The Employee's Contractual Duty of Fidelity

Law Quarterly Review, Volume 131, No. 1 (January 2015)

Posted: 21 Jan 2015

See all articles by Andrew Frazer

Andrew Frazer

School of Law, University of Wollongong, Australia

Date Written: January 19, 2015

Abstract

This article aims to demonstrate that the current position which seems to prevail in the common law systems of the Commonwealth, that employees are not necessarily fiduciaries, is supported by analysis of the historical and recent decisions. The employee’s well-established implied contractual duty of fidelity and good faith, while sharing the language and some of the hallmarks of fiduciary duty, is separate from it, although the two will often overlap. It is not necessary or sound to posit the existence of this implied duty in equitable terms. The implied contractual duty of fidelity was recognised from at least the late eighteenth century, and was developed separately from equitable principles. While it was formulated by some later decisions in ways that allowed its confusion with fiduciary duty, the common law and equitable duties have remained distinct. Explanations of the employee’s duty as deriving exclusively from equity ignore the important doctrinal and policy reasons for the contractual foundations of the employment relationship in law. While many, if not most, employees nowadays undoubtedly owe fiduciary obligations to their employer, this is not because their contractual duty of fidelity is an inherently fiduciary one.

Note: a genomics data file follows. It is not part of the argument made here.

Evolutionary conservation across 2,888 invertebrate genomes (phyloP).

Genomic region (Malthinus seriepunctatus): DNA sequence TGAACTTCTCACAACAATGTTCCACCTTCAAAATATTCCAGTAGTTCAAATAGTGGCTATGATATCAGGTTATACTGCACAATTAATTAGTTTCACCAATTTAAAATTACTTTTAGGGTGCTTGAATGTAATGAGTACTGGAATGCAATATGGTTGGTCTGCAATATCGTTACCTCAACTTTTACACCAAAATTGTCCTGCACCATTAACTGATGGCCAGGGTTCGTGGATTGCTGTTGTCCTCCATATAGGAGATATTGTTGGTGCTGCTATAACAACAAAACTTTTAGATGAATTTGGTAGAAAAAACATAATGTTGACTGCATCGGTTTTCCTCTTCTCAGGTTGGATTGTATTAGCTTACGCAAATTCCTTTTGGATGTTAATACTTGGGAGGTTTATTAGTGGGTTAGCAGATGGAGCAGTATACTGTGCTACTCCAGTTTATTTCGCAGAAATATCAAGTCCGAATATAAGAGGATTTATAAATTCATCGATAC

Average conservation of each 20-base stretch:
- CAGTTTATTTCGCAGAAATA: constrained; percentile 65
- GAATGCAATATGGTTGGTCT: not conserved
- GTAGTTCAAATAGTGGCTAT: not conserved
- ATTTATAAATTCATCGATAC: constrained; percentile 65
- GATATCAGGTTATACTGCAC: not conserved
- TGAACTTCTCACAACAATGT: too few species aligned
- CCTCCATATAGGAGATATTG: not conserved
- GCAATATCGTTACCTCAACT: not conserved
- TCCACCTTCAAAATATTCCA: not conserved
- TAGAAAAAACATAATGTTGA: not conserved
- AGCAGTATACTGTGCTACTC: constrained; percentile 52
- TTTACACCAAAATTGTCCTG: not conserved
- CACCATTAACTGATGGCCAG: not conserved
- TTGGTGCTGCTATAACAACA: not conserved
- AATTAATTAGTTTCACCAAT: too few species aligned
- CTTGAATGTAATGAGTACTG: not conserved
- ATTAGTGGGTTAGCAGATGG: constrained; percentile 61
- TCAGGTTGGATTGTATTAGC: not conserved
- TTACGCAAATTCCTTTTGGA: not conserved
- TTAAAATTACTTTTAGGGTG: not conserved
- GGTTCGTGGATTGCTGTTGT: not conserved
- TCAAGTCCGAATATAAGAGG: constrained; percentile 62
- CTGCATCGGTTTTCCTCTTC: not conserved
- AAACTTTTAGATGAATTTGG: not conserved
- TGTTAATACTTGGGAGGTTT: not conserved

Keywords: employment contract, employee duties, fidelity, good faith, fiduciary duties

Suggested Citation

Frazer, Andrew, The Employee's Contractual Duty of Fidelity (January 19, 2015). Law Quarterly Review, Volume 131, No. 1 (January 2015), Available at SSRN: https://ssrn.com/abstract=2552276

Andrew Frazer (Contact Author)

School of Law, University of Wollongong, Australia ( email )

School of Law
University of Wollongong
Wollongong, New South Wales 2522
Australia

HOME PAGE: http://http://lha.uow.edu.au/law/

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